Is it true that ants can enter into wall clocks, table clocks, alarm clocks, and other devices?

Some species of ants can enter into electronic devices and provoke serious damage to these devices. The ant species that provokes most damage is the Monomorium. (It probably depends on the region, but the Ochetellus species is also know to provoke the same damage.)

Monomorium ants have yellowish brown heads and thoraxes, and dark brown abdomens. There are very small with a body of approximately 1.5 to 2.0 mm. They enter in houses looking for food and cause damage. These ants usually move in groups. After they find food or a place suitable to build a nest, they leave scent trails (a kind of odor) and return to the nest. All the other ants that reach the trail can then form a line and gather to the place containing food or move the nest to that suitable location. They easily move their nest to any closed area such as inside phone receivers or computer drives. It appears that this genus tends to like electronic devices for their nests.

Monomorium ants have a head with a width of approximately 0.15 to 0.35 mm, which means that they can enter any electronic device that has a hole of this size. Although they tend to prefer mobile phone receivers, it appears that they also provoke damage to computer hard disk boards, electromagnetic valves in control systems of car power windows, or viewfinders of cameras.

These ants threaten also wall clocks, table clocks, and alarm clocks. There are many examples of ants entering clocks and causing damage inside.

If ants build a nest inside precision machinery equipped with electronic devices, they may cause damage to these devices or cause parts to malfunction in several ways, such as damaging the circuits with their food particles or secretions, degrading the conductivity by being stuck between parts, or blocking the movable elements by blocking gears.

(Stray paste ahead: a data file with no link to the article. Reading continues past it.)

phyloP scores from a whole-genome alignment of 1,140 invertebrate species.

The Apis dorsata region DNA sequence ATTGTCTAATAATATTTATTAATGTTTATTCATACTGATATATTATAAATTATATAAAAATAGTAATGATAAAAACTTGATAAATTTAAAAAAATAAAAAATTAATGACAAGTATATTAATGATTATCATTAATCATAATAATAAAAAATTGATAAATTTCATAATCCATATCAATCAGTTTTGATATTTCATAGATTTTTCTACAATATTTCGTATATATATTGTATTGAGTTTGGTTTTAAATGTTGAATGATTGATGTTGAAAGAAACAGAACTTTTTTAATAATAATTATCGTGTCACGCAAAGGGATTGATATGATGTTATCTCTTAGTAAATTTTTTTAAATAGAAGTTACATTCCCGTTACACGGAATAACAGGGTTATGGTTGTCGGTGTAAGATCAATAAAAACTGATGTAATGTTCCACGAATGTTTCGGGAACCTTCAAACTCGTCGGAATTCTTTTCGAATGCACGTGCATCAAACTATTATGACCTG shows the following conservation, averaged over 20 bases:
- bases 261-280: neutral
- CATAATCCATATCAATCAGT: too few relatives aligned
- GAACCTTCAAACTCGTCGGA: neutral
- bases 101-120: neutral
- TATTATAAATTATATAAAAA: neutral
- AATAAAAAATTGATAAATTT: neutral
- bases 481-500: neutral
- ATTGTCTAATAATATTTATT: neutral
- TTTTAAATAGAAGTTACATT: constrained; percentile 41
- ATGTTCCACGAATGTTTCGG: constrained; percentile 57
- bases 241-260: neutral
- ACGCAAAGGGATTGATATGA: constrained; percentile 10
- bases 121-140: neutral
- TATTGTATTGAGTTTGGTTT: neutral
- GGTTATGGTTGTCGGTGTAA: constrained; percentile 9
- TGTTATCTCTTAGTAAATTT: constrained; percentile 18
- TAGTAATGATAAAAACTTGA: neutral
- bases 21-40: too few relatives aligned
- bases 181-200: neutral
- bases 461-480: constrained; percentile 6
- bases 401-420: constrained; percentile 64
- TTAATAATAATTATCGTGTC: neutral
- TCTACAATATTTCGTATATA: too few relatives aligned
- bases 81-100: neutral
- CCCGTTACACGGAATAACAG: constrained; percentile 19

Clocks damaged by ants can be repaired or exchanged for new products, but in number of cases they get damaged again only after a short period. If there are scent trails in the place where the clock is installed, or if it is in a path for ants, they will quickly enter inside the clock again.

There are several methods that can be efficient to prevent ants from entering the clocks. You may for example change the installation location, clean the location to remove all scent trails, or install the clock in a place not accessible to ants.

However, if ants remain in the room, it means that the problem is not completely resolved and that they may enter the clock again at any time. It is therefore important to exterminate all specimens from the entire building.

Note: This text is based on information from the Japanese Ant Image Database. Parts of the text have been quoted from the sections below of their website.
Japanese Ant Image Database (


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